Prairie Naturalist

The Prairie Naturalist is back for a new season! Jared Clarke hosts this live weekly radio show every Thursday at 6:00 p.m. on 91.3 FM, CJTR, Regina Community Radio. But you can also listen on channel 806 on SaskTel Max, or download the CJTR Smartphone App. Host Jared Clarke covers a variety of nature related topics from the prairies. Podcasts can also be found at https://soundcloud. com/theprairienaturalist or http://cjtr.ca/podcasts/

Saskatoon Nature Society

Lots of field trips (open to all ages) and other information

You can even download the latest newsletter from the Saskatoon Nature Society.

“Kids in Nature” Grant Program

In November and December the Saskatoon Nature Society will take applications for the Kids in Nature Grant. This grant was es- tablished to strengthen existing programs and encourage new initiatives that connect youth in the Saskatoon area with nature. The Saskatoon Nature Society has set aside approximately $2000.00 for this year’s Kids in Nature grant. Application deadline is December 31, 2018. Information and application available in November on the Saskatoon Nature Society website at http://www.saskatoonnature- society.sk.ca/kids-in-nature.html

Pete Thayer is an enthusiastic birder whose hobby got WAY out of hand! To celebrate his 70th

birthday, Thayer Birding is giving away the Thayer Birding Software to kids all over North America!

Young Birder Program

For Kids 18 and Under

Thayer would like one million kids to download our birding software, use it and get excited about nature and conservation.

Any young birder in pre-K, grade school, middle school or high school is now able to download the new version 7.7 of Thayer’s Birds of North America at NO COST.

Just have them visit www.ThayerBirding.com and select either the Windows or the Mac download. Then enter a special code, and within a few seconds the links will appear that will let them download the software for free.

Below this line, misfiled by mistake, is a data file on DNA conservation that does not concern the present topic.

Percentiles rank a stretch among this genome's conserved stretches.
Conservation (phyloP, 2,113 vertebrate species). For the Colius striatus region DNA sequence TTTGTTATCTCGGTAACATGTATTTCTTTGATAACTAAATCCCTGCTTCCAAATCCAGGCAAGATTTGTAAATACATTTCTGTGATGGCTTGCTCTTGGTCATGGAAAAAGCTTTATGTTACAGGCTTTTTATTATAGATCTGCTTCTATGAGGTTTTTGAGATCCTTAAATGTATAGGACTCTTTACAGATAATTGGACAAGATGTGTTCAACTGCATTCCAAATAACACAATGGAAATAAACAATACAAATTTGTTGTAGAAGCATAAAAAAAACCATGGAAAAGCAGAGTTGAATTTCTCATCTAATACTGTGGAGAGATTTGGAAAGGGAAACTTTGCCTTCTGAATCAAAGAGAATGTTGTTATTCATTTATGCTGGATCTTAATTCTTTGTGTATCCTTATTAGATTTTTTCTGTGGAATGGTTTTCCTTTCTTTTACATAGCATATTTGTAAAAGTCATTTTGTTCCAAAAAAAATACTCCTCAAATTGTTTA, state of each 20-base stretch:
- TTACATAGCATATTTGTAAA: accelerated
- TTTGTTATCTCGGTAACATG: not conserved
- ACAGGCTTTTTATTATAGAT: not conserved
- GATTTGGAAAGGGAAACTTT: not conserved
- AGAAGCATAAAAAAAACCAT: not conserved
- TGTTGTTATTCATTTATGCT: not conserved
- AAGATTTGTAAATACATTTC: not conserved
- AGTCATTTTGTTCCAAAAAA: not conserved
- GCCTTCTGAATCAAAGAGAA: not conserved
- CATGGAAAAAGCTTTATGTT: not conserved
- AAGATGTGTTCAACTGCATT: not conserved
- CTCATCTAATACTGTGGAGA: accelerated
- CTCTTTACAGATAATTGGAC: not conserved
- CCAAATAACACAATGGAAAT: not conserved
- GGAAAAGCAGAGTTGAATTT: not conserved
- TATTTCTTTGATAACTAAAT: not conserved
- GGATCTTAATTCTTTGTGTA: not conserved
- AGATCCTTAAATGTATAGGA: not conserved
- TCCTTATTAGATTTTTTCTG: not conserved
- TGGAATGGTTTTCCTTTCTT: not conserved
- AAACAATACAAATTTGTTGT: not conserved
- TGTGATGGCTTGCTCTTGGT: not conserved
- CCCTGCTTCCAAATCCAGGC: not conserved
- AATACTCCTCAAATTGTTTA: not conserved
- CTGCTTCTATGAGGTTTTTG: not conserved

The special code is available now at hundreds of Nature Centers, Audubon Society web sites, conservation organiza- tions, Wild Birds Unlimited stores and more. To get a unique code for your organization, e-mail Pete@ThayerBirding.com.

Teachers across the country have been especially interested in our Young Birder Program. So we created “generic” codes for every state and province. Tell teachers in your area to use a code such as CaliforniaSchoolsYoungBirder or NewYorkSchoolsYoungBirder. (No spaces in these codes.)

We also created the codes HomeschoolYoungBirder and CatholicSchoolsYoungBirder. Please pass these along to any- one who may be interested!

This free software, for Windows or Mac computers, features the 1007 birds that have been seen in the continental U.S. and Canada. The software includes 6,586 color photos, 1,506 songs and calls, 552 video clips of the birds in action, 700 quizzes, an Identification Wizard, The Birder’s Handbook and much, much more, as shown here:

http://www.thayerbirding.com/v7-Features or check out the YouTube Video.

Why are we doing this? Because the company founder, Peter W. Thayer, decided that this would be the perfect way to

celebrate his 70th birthday.

“Over the past 24 years I have heard from thousands of folks who told me how much this birding program meant to them. I have been overwhelmed by the kind words and feedback we have received from people who are now profes- sional bird guides, ornithologists, college professors and wildlife managers. They told me they used our program when they were growing up to learn more about the birds around them…and they still use it today!”

Now it is time to give back something to the birding community and to the millions of young birders (and potential young birders) who just need a spark to get them started on a life-long quest for knowledge about our natural world and the importance of preserving the habitat we still have. What better way than this to celebrate the year of the bird?